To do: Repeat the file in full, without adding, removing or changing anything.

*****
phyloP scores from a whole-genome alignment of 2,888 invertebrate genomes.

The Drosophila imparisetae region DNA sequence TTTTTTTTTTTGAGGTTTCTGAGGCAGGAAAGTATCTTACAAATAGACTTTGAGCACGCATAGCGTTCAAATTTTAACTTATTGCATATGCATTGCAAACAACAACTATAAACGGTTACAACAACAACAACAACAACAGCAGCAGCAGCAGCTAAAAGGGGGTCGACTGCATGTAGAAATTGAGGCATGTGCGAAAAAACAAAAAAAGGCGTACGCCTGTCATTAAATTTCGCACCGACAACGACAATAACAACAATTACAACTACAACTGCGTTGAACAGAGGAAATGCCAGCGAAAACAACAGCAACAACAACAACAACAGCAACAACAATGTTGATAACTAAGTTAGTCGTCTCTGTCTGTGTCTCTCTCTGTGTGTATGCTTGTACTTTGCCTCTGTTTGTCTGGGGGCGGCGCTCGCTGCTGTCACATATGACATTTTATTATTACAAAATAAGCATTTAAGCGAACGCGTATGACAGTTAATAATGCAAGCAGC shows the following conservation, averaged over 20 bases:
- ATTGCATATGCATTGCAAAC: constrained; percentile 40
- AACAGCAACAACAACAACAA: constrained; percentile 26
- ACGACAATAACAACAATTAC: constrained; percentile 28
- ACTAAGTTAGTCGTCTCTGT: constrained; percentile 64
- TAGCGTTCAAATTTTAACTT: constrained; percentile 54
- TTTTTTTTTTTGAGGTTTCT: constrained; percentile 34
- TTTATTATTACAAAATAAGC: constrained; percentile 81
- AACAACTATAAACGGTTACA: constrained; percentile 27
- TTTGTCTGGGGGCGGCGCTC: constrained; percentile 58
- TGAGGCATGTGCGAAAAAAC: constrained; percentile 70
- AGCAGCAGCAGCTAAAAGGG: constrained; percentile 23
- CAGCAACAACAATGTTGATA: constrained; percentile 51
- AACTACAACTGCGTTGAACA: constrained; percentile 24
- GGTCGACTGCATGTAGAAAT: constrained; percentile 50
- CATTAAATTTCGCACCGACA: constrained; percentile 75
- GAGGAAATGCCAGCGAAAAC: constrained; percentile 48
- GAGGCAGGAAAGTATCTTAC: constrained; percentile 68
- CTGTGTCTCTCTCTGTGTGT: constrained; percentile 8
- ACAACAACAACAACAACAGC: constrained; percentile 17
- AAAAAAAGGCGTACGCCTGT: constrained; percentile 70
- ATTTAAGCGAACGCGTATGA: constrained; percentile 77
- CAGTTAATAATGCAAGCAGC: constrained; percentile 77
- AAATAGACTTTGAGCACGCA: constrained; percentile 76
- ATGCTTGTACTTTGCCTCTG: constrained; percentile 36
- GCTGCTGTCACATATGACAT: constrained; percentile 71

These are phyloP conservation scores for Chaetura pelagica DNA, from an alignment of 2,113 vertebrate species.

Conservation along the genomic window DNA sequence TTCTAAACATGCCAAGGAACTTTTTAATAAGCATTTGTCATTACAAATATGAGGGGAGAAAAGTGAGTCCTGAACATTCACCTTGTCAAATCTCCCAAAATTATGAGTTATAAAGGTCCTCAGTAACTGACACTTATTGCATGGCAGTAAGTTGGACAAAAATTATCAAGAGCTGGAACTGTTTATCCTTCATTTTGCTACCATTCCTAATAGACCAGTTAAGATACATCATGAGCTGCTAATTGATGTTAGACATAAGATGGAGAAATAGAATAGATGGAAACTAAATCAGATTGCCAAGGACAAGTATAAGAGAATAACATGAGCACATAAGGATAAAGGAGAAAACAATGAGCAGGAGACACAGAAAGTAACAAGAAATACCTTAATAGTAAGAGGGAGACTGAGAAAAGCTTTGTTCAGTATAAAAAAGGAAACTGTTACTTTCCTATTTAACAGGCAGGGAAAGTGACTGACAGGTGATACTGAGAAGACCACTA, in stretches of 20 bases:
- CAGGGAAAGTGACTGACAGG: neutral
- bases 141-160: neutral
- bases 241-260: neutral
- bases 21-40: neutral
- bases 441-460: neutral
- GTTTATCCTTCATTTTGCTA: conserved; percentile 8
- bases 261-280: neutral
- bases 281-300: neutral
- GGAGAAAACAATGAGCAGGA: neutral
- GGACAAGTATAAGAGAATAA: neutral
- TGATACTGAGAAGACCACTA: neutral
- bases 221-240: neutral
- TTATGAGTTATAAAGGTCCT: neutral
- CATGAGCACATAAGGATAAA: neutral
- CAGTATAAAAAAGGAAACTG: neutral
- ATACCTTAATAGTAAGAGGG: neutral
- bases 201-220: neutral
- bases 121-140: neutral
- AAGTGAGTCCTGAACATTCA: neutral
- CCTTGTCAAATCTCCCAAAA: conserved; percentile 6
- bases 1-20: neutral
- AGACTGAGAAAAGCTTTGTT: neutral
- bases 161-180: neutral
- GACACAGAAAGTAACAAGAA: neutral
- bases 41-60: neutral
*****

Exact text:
phyloP scores from a whole-genome alignment of 2,888 invertebrate genomes.

The Drosophila imparisetae region DNA sequence TTTTTTTTTTTGAGGTTTCTGAGGCAGGAAAGTATCTTACAAATAGACTTTGAGCACGCATAGCGTTCAAATTTTAACTTATTGCATATGCATTGCAAACAACAACTATAAACGGTTACAACAACAACAACAACAACAGCAGCAGCAGCAGCTAAAAGGGGGTCGACTGCATGTAGAAATTGAGGCATGTGCGAAAAAACAAAAAAAGGCGTACGCCTGTCATTAAATTTCGCACCGACAACGACAATAACAACAATTACAACTACAACTGCGTTGAACAGAGGAAATGCCAGCGAAAACAACAGCAACAACAACAACAACAGCAACAACAATGTTGATAACTAAGTTAGTCGTCTCTGTCTGTGTCTCTCTCTGTGTGTATGCTTGTACTTTGCCTCTGTTTGTCTGGGGGCGGCGCTCGCTGCTGTCACATATGACATTTTATTATTACAAAATAAGCATTTAAGCGAACGCGTATGACAGTTAATAATGCAAGCAGC shows the following conservation, averaged over 20 bases:
- ATTGCATATGCATTGCAAAC: constrained; percentile 40
- AACAGCAACAACAACAACAA: constrained; percentile 26
- ACGACAATAACAACAATTAC: constrained; percentile 28
- ACTAAGTTAGTCGTCTCTGT: constrained; percentile 64
- TAGCGTTCAAATTTTAACTT: constrained; percentile 54
- TTTTTTTTTTTGAGGTTTCT: constrained; percentile 34
- TTTATTATTACAAAATAAGC: constrained; percentile 81
- AACAACTATAAACGGTTACA: constrained; percentile 27
- TTTGTCTGGGGGCGGCGCTC: constrained; percentile 58
- TGAGGCATGTGCGAAAAAAC: constrained; percentile 70
- AGCAGCAGCAGCTAAAAGGG: constrained; percentile 23
- CAGCAACAACAATGTTGATA: constrained; percentile 51
- AACTACAACTGCGTTGAACA: constrained; percentile 24
- GGTCGACTGCATGTAGAAAT: constrained; percentile 50
- CATTAAATTTCGCACCGACA: constrained; percentile 75
- GAGGAAATGCCAGCGAAAAC: constrained; percentile 48
- GAGGCAGGAAAGTATCTTAC: constrained; percentile 68
- CTGTGTCTCTCTCTGTGTGT: constrained; percentile 8
- ACAACAACAACAACAACAGC: constrained; percentile 17
- AAAAAAAGGCGTACGCCTGT: constrained; percentile 70
- ATTTAAGCGAACGCGTATGA: constrained; percentile 77
- CAGTTAATAATGCAAGCAGC: constrained; percentile 77
- AAATAGACTTTGAGCACGCA: constrained; percentile 76
- ATGCTTGTACTTTGCCTCTG: constrained; percentile 36
- GCTGCTGTCACATATGACAT: constrained; percentile 71

These are phyloP conservation scores for Chaetura pelagica DNA, from an alignment of 2,113 vertebrate species.

Conservation along the genomic window DNA sequence TTCTAAACATGCCAAGGAACTTTTTAATAAGCATTTGTCATTACAAATATGAGGGGAGAAAAGTGAGTCCTGAACATTCACCTTGTCAAATCTCCCAAAATTATGAGTTATAAAGGTCCTCAGTAACTGACACTTATTGCATGGCAGTAAGTTGGACAAAAATTATCAAGAGCTGGAACTGTTTATCCTTCATTTTGCTACCATTCCTAATAGACCAGTTAAGATACATCATGAGCTGCTAATTGATGTTAGACATAAGATGGAGAAATAGAATAGATGGAAACTAAATCAGATTGCCAAGGACAAGTATAAGAGAATAACATGAGCACATAAGGATAAAGGAGAAAACAATGAGCAGGAGACACAGAAAGTAACAAGAAATACCTTAATAGTAAGAGGGAGACTGAGAAAAGCTTTGTTCAGTATAAAAAAGGAAACTGTTACTTTCCTATTTAACAGGCAGGGAAAGTGACTGACAGGTGATACTGAGAAGACCACTA, in stretches of 20 bases:
- CAGGGAAAGTGACTGACAGG: neutral
- bases 141-160: neutral
- bases 241-260: neutral
- bases 21-40: neutral
- bases 441-460: neutral
- GTTTATCCTTCATTTTGCTA: conserved; percentile 8
- bases 261-280: neutral
- bases 281-300: neutral
- GGAGAAAACAATGAGCAGGA: neutral
- GGACAAGTATAAGAGAATAA: neutral
- TGATACTGAGAAGACCACTA: neutral
- bases 221-240: neutral
- TTATGAGTTATAAAGGTCCT: neutral
- CATGAGCACATAAGGATAAA: neutral
- CAGTATAAAAAAGGAAACTG: neutral
- ATACCTTAATAGTAAGAGGG: neutral
- bases 201-220: neutral
- bases 121-140: neutral
- AAGTGAGTCCTGAACATTCA: neutral
- CCTTGTCAAATCTCCCAAAA: conserved; percentile 6
- bases 1-20: neutral
- AGACTGAGAAAAGCTTTGTT: neutral
- bases 161-180: neutral
- GACACAGAAAGTAACAAGAA: neutral
- bases 41-60: neutral